Our last team member Annslie finally arrived yesterday in the village. She was delayed and rerouted in Burssels and finally made it to Kampala after 54 hours!!! I’m thanking my lucky starts that we didn’t have any complications on our way out.
Some of the Kampala North Rotary members came with Annslie yesterday and had a meeting with us. We discussed some of the action items that we had identified after meeting with the villagers and tried to get some more feedback from the regarding what they think will work.
Procuring necessary supplies has been a challenge and in case I haven’t mentioned it before, things here are SLOW!!! There is also a sense that we dont’ want to just be giving things away left and right so we are also being careful to have the community members become a part of what we are doing since ultimately, these things that we are doing will be turned over to them for management.
Today, the health team is headed out to the Health Centre-II in Iringa. We will be opening a Health Center-II closer to where we are staying, so we are going to go observe at the operational clinic today to get a feel for how they do business and see if we have any suggestions for improvement.
When we visited the HC-II a few days ago, it is a very interesting place. There are boxes and boxes of birth control pills that women don’t want to use because, according to the worker there, they think they don’t work. Judging by the feedback we received during one of our meetings, they don’t really have a good grasp of how the women’s reproductive cycle works and don’t understand the importance of consistency when taking oral contraceptives. There are lots of opportunities for education on that and several other topics, but it’s hard to figure out where to start since health outreach on an individual basis isn’t really a great use of our time. We are thinking that we may work with the community health workers to help THEM better understand so they can spread the word but as is always the case, the message is only as good as the delivery and we’re really not sure how much people trust some of the workers.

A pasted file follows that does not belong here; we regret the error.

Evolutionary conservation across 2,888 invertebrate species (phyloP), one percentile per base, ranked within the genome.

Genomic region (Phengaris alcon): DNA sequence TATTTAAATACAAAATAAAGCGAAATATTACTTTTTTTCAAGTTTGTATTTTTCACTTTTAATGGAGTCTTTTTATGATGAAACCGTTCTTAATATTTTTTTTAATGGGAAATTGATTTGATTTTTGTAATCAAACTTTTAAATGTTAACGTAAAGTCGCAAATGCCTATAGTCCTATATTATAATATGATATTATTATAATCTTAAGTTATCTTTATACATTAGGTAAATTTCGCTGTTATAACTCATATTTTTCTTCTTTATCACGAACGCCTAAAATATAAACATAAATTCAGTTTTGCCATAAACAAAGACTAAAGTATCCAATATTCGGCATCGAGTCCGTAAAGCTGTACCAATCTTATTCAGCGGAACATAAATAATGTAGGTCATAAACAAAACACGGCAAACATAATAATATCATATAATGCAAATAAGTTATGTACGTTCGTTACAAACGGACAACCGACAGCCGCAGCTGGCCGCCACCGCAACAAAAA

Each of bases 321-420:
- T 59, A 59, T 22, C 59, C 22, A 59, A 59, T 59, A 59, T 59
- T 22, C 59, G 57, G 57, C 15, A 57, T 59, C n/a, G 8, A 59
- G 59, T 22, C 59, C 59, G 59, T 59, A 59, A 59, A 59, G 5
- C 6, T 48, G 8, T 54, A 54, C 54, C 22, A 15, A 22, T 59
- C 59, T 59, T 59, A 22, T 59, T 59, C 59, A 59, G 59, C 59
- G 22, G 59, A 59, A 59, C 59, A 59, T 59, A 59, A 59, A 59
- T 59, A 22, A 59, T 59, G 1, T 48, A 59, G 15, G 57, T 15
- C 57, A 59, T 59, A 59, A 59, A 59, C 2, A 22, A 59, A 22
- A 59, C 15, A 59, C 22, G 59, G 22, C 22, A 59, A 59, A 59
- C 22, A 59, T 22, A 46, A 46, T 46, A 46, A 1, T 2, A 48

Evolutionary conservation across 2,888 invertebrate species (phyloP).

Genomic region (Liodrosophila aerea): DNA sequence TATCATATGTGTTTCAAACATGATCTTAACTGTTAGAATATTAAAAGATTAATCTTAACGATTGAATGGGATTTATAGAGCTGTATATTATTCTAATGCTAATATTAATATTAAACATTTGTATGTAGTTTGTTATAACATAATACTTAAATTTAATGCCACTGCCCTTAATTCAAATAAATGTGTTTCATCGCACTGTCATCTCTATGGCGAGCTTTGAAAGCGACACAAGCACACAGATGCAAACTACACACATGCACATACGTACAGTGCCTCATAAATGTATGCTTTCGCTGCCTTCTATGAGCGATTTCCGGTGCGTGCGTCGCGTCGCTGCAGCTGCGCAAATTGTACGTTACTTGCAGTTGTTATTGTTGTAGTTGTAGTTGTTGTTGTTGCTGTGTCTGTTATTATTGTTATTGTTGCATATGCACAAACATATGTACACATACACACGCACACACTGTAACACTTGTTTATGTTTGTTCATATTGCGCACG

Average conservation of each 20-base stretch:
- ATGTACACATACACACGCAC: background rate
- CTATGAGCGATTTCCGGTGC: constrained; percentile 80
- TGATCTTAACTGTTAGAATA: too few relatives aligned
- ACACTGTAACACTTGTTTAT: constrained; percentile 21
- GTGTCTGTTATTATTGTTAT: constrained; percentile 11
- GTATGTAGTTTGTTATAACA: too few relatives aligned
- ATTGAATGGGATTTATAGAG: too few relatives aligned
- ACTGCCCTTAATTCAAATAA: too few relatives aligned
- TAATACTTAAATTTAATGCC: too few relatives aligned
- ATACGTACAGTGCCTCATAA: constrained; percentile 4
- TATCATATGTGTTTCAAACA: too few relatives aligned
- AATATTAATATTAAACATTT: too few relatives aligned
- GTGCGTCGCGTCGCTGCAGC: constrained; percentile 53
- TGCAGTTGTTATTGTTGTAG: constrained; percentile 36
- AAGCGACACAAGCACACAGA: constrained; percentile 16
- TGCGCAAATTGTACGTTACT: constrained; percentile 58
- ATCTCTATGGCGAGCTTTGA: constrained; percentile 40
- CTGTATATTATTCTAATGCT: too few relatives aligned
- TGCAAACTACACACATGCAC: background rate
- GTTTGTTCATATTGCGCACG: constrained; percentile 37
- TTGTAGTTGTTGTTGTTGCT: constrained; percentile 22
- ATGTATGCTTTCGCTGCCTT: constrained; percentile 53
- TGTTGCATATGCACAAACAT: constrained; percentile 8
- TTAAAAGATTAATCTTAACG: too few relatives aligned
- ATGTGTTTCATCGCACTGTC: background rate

The Health Centre-III is where babies are born. Unfortunately, it is too far for most people to travel. The government has been giving pregnant women here 4 travel vouchers to pay for their transportation for pre-natal care but in the meeting we had with the community, we found out that the Health Centre-III is stealing the voucher and not reimbursing the women. It’s somewhat amusing because no one in Uganda says anything directly. I believe the term that our host used was “pocketing the money” or “the money disappears.” You can imagine how difficult it is to communicate and how long conversations are when people don’t direclty answer questions! There is no such thing as “yes” or “no”. If you ask a simple question like- “Are we going to get the paint today?” You will get an answer like- “I have contacted a Rotarian who is coming from Kampala to stop and get some paint on the way.” And then you say- “Ok. Today?” “He is coming from Kampala and will get the paint on his way.” “OK, will the paint arrive at the house today?” “Mmmm. Today.” This “mmm” business is very funny. We have all picked up this habit. “Mmm” is a response for just about everything. It’s an acknowledgement. It’s sometimes a “yes” or if done in the right intonation, it can also be disapproving.
With that, I am headed off to the clinic. Hopefully, I will have another good internet connection later and report back on our experience there while it is still fresh in my mind.